Earth Thirst by Mark Tepp – Book Review [Shadowhawk]


Shadowhawk reviews the first novel in the Arcadian Conflict series, originally published by Night Shade Books.

“Some really interesting concepts here and an interesting narrative, but also some obvious predictability and some over-thinking.” ~Shadowhawk, The Founding Fields

Let’s get down to it: Earth Thirst might very well be an important milestone in vampire fiction for the simple fact that there is nothing of the urban fantasy here and the vampires presented here are very much eco-warriors. Yes, you read that right. Known as Arcadians, the vampires in Earth Thirst are pseudo-guardians of nature, working behind the scenes extremely discreetly to stave off all sorts of pollution that is harmful to Earth’s ecology. It certainly presents a very interesting take on these classic monsters, and presents a rather climatically-relevant modern perception of them, but it doesn’t quite go all the way.

Some of that is due to the characters, who are not as memorable as they could have been. Silas and Mere never quite clicked together for me, despite the author giving me ample time to get to know them. The characterisation was just that little bit weak, and combined with a so-so interesting plot, it meant that the chemistry between the two characters never gets off the ground, so to speak. And where Silas is concerned, I also had issues with how the Arcadians in generally are portrayed: they are too powerful, simply put. They can do a lot of things that “classic” vampires can’t, such as walking in the sun and going for really long periods without blood. The former isn’t portrayed to an extreme degree, which was good, but it still rankled. It kind of took a lot of the tension of the Vampires concept away and contributed to my struggle with getting to understand the character. With the latter, it somewhat bordered in the absurd, especially with the conclusion of the first act and the consequences that entails for Silas. I kept asking myself if the author had really gone that route.

With Mere, part of my disinterest was just that: a general disinterest. The character has some good moments, sure, but those are overshadowed by the bad ones. She just wasn’t all that interesting. Its as if the author was going for a Lois Lane vibe here, but instead ended up with a Cat Grant one, or rather, a hybrid of the two even.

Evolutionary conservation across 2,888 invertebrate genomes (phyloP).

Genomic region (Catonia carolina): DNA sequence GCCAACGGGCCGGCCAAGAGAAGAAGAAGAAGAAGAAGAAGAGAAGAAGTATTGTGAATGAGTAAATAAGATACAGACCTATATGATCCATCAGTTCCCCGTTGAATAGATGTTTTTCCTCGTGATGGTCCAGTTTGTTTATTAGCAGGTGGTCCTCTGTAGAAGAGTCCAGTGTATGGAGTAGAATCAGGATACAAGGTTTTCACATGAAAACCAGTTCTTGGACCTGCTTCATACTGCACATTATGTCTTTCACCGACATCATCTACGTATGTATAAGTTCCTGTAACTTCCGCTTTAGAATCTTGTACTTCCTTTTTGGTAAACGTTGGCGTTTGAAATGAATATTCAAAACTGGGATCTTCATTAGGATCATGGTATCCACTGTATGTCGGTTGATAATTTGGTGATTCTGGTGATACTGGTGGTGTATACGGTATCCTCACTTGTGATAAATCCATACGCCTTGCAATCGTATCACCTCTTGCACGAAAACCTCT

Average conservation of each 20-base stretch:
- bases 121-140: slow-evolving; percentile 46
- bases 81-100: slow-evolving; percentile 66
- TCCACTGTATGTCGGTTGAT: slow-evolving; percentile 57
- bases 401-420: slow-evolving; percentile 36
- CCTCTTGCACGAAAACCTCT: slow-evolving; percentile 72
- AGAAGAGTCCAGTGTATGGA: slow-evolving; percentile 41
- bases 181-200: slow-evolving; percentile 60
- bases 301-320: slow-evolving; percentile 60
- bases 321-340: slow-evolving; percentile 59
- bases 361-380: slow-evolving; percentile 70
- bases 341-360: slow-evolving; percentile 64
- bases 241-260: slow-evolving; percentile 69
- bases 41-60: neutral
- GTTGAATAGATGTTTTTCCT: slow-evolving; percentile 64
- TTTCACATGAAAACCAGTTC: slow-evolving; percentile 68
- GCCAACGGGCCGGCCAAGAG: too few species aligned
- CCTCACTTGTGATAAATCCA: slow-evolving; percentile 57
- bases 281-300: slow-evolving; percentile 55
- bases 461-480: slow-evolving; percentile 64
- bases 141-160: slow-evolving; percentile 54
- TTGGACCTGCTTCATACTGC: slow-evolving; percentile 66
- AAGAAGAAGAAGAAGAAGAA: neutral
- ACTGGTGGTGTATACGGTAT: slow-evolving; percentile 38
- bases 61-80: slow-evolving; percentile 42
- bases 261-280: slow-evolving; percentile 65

However, having said that, I did enjoy the flashbacks of Silas’ previous life, when he was a foot-soldier of Troy and fought in the Trojan War. We get some really nice introspective scenes with these flashbacks and they added a lot of colour to the narrative. Of course, this meant that Silas was an incredibly long-lived Vampire, and that didn’t sit well with me because it just seemed too grand an effort to make the character come across as cool. I think it could have been handled a lot better by giving Silas a much more “recent” backhistory, but all the same, those scenes were some of the best in the novel.

Of course, Earth Thirst is also somewhat of a thriller novel, or perhaps, a better term to use would be eco-thriller, given the core premise and the characters. Perhaps my (somewhat) muted reaction to the novel is due in part to that, since I don’t read all that many thriller novels, preferring to read more… mainstream (and tie-in) SFF. Still, the entire mystery at the heart of the novel, and the thriller elements are portrayed fairly well. While the pacing goes up and down from chapter to chapter and there’s a bit of instability to the narrative in that regard, I wasn’t particularly bored of it. Mark Teppo did keep me turning the pages to read and find out what was going to happen to the characters, what new twist would present itself.

So that’s something I suppose.

When all is said and done, there is one thing that this novel deserves high marks, and what I’ve already mentioned: the redefinition of vampires as guardians of nature, fighting the “good” fight against all the pollution and corruption that blankets the world. It is an extremely unique take on the vampire myth, and it gives them a very contemporary outlook, firmly placing them in the here and now.

Finally, one of the things that I really liked was all the globetrotting. Normally, that kind of a thing sets me off, but here, Teppo makes each location standout, and gives it a unique charm. The scenes set around the Easter Island, therefore, were among my favourites. They helped to explain some of the mystery behind the Islands and tie everything into the larger mystery facing Silas and Mere: who Arcadia’s enemies are, what they are planning, and even, how things are going to fall down in the climax. A connecting story, from start to finish.

Overall, Earth Thirst was a decent read. It has a very promising story, like I said, but the execution doesn’t match that. Which was a slight disappointment. Still, not all that bad a novel.

Rating: 7/10

Shadowhawk is a regular contributor to TFF. A resident of Dubai, Shadowhawk reads, reads and reads. His opinions are always clear and concise. His articles always worth reading.


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